Skip to main content

Asia-Pacific Market Could Save Mobile Data


The global mobile phone handset market went into a tailspin in October and November, which will result in a nearly 5 percent year-over-year decline in unit shipments in Q4. While 2009 is likely to see more stormy economic weather, there are a few rays of sunshine.

"The number of WCDMA and CDMA2000 mobile handsets sold -- currently 39 percent of the total -- is expected to exceed 50 percent in 2009," says ABI Research Asia-Pacific vice president Jake Saunders.

Much of the brunt of the economic downturn will be experienced in the 2G categories. WCDMA handset shipments are projected to grow from 258 million in 2008 to 725 million in 2009. By 2013, more than 67 percent of all mobile phone handsets shipped will be 3G/3G+ capable.

"Another robust segment is smartphones," adds practice director Kevin Burden. "Smartphones captured 14 percent of the 2008 market and are expected to grow throughout the challenging period of 2009 and comprise 31 percent of the market by 2013."

Smartphones are among the most coveted pieces of prosumer electronics.

ABI believes that cellular modems will also be a high growth sector in 2009, driven largely by USB modems which will account for 80 percent of the shipment volume. Market volume is expected to increase by more than 55 percent in the coming year as Asian vendors push forward with low-priced modems.

Mobile operators continue to be creative with broadband plans to entice new users, offering options such as a free month with a modem purchase, as well as daily and weekend plans and per MB fees.

"For as long as operators aggressively price and promote mobile broadband plans, cellular modems will continue to be a hot category with considerable potential in SOHO and SMB segments," concludes Burden.

Frankly, I'm not convinced that the upside for wireless data will reach the U.S. market in particular. Regardless, perhaps the Asia-Pacific market may have additional growth potential in reserve.

Popular posts from this blog

How a Digital-First CEO Leads Transformation

Some leaders reject the notion that "wait and see" is the best response to disruptive change. Savvy senior executives are already driving digital business transformation throughout their organization in an effort to gain a bold strategic advantage. According to the latest market study by International Data Corp (IDC), Digital-First CEOs plan to drive at least half of their income from digital business products, services, and experiences by 2027 -- that's ahead of the market average of 39 percent. Driven by their response to the COVID-19 pandemic, these business leaders have changed how they think about the relationship between business and technology, and how they approach the next digital transformation era -- from scaling digital technology to guiding a viable digital business. Digital Business Market Development IDC defines digital business as value creation based on technology, which entails: 1) Automated customer-facing processes and internal operations; 2) Provision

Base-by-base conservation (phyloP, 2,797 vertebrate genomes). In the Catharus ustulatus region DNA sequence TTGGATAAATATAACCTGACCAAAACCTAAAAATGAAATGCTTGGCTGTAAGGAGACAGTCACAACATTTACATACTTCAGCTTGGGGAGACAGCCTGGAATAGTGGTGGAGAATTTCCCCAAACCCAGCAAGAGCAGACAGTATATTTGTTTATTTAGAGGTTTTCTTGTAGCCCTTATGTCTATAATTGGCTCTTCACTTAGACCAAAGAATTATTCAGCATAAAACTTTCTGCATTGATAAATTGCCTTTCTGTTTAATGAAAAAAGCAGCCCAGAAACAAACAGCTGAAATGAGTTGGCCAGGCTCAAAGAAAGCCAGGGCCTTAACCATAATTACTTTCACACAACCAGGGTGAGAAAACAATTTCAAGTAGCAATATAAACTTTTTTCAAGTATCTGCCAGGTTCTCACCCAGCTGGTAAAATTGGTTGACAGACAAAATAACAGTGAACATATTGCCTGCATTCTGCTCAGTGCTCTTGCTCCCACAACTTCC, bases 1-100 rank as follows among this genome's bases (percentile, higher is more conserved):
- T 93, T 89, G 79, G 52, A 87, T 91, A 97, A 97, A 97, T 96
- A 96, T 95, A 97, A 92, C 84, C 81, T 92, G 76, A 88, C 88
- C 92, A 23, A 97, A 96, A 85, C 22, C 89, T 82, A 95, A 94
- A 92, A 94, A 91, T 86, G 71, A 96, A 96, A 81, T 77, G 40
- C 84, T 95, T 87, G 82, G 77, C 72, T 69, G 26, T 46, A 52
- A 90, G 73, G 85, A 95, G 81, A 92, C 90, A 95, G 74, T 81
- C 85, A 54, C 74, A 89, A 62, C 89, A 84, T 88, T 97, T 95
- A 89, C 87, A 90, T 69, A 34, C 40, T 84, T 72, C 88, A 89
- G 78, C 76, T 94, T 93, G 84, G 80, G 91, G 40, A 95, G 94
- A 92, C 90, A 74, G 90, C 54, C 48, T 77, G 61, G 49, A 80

Digital Solutions for Industrial & Manufacturing Firms

Executive leaders of fast-moving consumer goods (FMCG) are seeking guidance on how to apply new business technology in their manufacturing operations. CIOs and CTOs are tasked with gaining insight into the best solutions for digital transformation. ABI Research evaluated the impact politics, regulation, the economy, supply chain, ESG, and technology are having on FMCG, pharma, producers of steel, chemicals, pulp and paper -- as well as the mining and oil & gas sectors. Digital Transformation Market Development "Our assessment found that the FMCG sector is under pressure from all sides," says Michael Larner, industrial & manufacturing research director at ABI Research . Securing raw materials is challenging considering lockdowns in China and limited grain supplies from Ukraine. Supply shocks are raising input costs, and operating costs are rising with higher energy costs coupled with the pressure to pay higher wages and work sustainably. "We all hoped that with th

Retail Transformation Gains New Momentum

Forward-thinking retailers now have a bright future. In contrast, those that failed to enhance their business model via digital transformation have struggled, declined, and their assets were eventually liquidated. The key difference between these two business outcomes is applied strategic foresight. Even as the world continues to emerge from a global pandemic, retail is growing at levels not seen in the last two decades. Retail sales grew by 7 percent in 2020 and by over 14 percent in 2021, which is in stark contrast to the 3.7 percent annual growth between 2010 and 2019. The increased demand for retail has put a strain on supply chains and retail operations worldwide. As a result, retailers and stakeholders are turning to automation solutions such as mobile robotics for operational ease. Retail Transformation Market Development According to the latest market study by ABI Research, worldwide commercial robot revenue in retail stores will have a Compounded Annual Growth Rate (CAGR) of o